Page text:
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OnePlus knows if you’re addicted to Tinder

What if I told you that OnePlus can snoop in on your phone and know almost anything from what you do on your phone to where you are? Let’s talk about how it actually does!

It was only recently that Chris Moore’s blogpost (posted in January!) on OnePlus collecting data received media attention. Moore found OnePlus devices to be collecting a host of data from MAC addresses to the applications you use the most. But what was more appalling, was that all this data was linked to the individual phone’s serial number which meant that all the data collected could be denoted to an individual!

Carl Pei (co-founder of OnePlus) tried to clarify the situation by writing about it on a forum post. According to him, the company securely records analytics in two streams i.e. usage analytics and device information. And their only ideal behind collecting this information was to improve the phone’s operating system. They also claimed that this information wasn’t shared outside the company. Their data collection program will be getting improvements soon where they’ll ask the users if they want to be a part of it or not.

But it seems like there is more to the story!

A twitter user going by the name of Elliot Alderson (@fs0c131y) has discovered an application known as ‘BugReportLite’. To check if you have this application you can go to Settings>Apps>Show System Apps and search for ‘BugReportLite’. This pre-installed application sends information about your device to OnePlus servers every 6 hours!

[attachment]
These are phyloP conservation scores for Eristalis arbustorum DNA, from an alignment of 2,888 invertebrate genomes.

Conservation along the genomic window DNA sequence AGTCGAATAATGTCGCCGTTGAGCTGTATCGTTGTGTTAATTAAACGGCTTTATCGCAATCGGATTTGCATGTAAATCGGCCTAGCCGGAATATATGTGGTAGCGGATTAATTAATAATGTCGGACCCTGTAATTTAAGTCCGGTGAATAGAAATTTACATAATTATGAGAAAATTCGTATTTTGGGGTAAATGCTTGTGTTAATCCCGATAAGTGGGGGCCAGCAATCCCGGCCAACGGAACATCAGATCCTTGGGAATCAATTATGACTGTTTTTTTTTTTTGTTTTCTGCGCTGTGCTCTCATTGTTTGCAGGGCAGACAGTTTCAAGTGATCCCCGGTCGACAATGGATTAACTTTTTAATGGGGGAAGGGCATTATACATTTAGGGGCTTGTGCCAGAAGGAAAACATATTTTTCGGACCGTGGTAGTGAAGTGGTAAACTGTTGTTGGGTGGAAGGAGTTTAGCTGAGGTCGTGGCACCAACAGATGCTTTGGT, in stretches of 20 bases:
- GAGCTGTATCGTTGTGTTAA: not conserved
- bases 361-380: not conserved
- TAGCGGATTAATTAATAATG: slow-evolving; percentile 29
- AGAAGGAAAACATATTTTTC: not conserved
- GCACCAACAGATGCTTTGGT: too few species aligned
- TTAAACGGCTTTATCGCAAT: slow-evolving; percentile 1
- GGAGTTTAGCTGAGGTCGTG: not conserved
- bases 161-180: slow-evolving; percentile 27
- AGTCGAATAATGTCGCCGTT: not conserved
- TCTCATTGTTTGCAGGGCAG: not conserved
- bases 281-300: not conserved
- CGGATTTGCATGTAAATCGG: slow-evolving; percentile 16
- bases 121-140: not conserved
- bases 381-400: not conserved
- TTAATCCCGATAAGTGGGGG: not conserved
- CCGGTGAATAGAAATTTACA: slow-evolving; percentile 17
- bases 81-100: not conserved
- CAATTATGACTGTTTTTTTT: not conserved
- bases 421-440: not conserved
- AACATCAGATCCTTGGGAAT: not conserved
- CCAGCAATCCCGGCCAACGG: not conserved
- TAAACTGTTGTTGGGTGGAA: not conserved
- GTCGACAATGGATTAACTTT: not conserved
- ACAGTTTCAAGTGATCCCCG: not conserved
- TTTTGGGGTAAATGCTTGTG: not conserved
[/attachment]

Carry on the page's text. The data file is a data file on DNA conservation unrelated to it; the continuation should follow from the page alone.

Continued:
The entire process kicks in as soon as you boot-up your device. It also checks if you are a beta user and flags the information collected accordingly. By default, the application collects system crashes, watchdogs and details about power consumption. What’s even more surprising is that this default configuration can be changed REMOTELY! Due to a global mechanism installed in their system they could possibly tweak and modify what they want, when they want!

Through this they also get access to detailed information with information related to batterystats. They can monitor which applications are used the most, open the most and other patterns which can have many implications. All this data collected is zipped in your phone and then uploaded to a remote server in Singapore. Elliot also found some unused methods and variables like ‘getMediaFile, TYPE_LOGGING_TCPDUMP, TYPE_LOGGING_BT, TYPE_LOGGING_CAMERALOG, TYPE_LOGGING_GPS’. With variables like this we can only imagine the data that OnePlus used to presumably collect. For all you know, the inappropriate joke that you forwarded to your friend may have triggered an outburst of laughter back at their office in China.

This is in no way ‘not a big deal’. Although, OnePlus has denied previous allegations of snooping for dubious reasons, it’ll be interesting to know what OnePlus has to say about this.


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